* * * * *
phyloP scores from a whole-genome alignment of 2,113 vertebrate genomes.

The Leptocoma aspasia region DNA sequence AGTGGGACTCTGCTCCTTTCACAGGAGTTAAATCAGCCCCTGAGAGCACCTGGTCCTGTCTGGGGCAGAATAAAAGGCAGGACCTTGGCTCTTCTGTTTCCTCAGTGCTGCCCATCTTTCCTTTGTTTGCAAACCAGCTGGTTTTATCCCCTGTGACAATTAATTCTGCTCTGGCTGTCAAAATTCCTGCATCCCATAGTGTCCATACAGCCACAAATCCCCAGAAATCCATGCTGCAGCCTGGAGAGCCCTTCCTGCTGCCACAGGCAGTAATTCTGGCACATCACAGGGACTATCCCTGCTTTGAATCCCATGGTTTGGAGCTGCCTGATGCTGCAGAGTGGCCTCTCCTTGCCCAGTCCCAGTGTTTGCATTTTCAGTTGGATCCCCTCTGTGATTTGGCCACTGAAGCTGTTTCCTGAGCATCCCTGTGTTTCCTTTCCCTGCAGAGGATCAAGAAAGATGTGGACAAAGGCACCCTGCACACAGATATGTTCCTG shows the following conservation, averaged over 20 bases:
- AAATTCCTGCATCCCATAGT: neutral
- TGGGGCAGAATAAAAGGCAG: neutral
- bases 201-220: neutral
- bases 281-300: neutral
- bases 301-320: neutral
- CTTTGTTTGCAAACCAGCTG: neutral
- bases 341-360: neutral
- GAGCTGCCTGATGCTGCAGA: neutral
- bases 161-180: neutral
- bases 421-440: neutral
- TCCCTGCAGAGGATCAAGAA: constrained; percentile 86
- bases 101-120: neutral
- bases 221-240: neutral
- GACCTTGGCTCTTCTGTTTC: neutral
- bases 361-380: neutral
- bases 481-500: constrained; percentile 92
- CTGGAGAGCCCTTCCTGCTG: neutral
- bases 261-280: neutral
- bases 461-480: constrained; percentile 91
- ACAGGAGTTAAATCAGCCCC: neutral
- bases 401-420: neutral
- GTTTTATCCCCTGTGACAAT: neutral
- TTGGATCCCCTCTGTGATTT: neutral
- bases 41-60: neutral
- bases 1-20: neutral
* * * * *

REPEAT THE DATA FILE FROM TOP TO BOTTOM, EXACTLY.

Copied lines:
phyloP scores from a whole-genome alignment of 2,113 vertebrate genomes.

The Leptocoma aspasia region DNA sequence AGTGGGACTCTGCTCCTTTCACAGGAGTTAAATCAGCCCCTGAGAGCACCTGGTCCTGTCTGGGGCAGAATAAAAGGCAGGACCTTGGCTCTTCTGTTTCCTCAGTGCTGCCCATCTTTCCTTTGTTTGCAAACCAGCTGGTTTTATCCCCTGTGACAATTAATTCTGCTCTGGCTGTCAAAATTCCTGCATCCCATAGTGTCCATACAGCCACAAATCCCCAGAAATCCATGCTGCAGCCTGGAGAGCCCTTCCTGCTGCCACAGGCAGTAATTCTGGCACATCACAGGGACTATCCCTGCTTTGAATCCCATGGTTTGGAGCTGCCTGATGCTGCAGAGTGGCCTCTCCTTGCCCAGTCCCAGTGTTTGCATTTTCAGTTGGATCCCCTCTGTGATTTGGCCACTGAAGCTGTTTCCTGAGCATCCCTGTGTTTCCTTTCCCTGCAGAGGATCAAGAAAGATGTGGACAAAGGCACCCTGCACACAGATATGTTCCTG shows the following conservation, averaged over 20 bases:
- AAATTCCTGCATCCCATAGT: neutral
- TGGGGCAGAATAAAAGGCAG: neutral
- bases 201-220: neutral
- bases 281-300: neutral
- bases 301-320: neutral
- CTTTGTTTGCAAACCAGCTG: neutral
- bases 341-360: neutral
- GAGCTGCCTGATGCTGCAGA: neutral
- bases 161-180: neutral
- bases 421-440: neutral
- TCCCTGCAGAGGATCAAGAA: constrained; percentile 86
- bases 101-120: neutral
- bases 221-240: neutral
- GACCTTGGCTCTTCTGTTTC: neutral
- bases 361-380: neutral
- bases 481-500: constrained; percentile 92
- CTGGAGAGCCCTTCCTGCTG: neutral
- bases 261-280: neutral
- bases 461-480: constrained; percentile 91
- ACAGGAGTTAAATCAGCCCC: neutral
- bases 401-420: neutral
- GTTTTATCCCCTGTGACAAT: neutral
- TTGGATCCCCTCTGTGATTT: neutral
- bases 41-60: neutral
- bases 1-20: neutral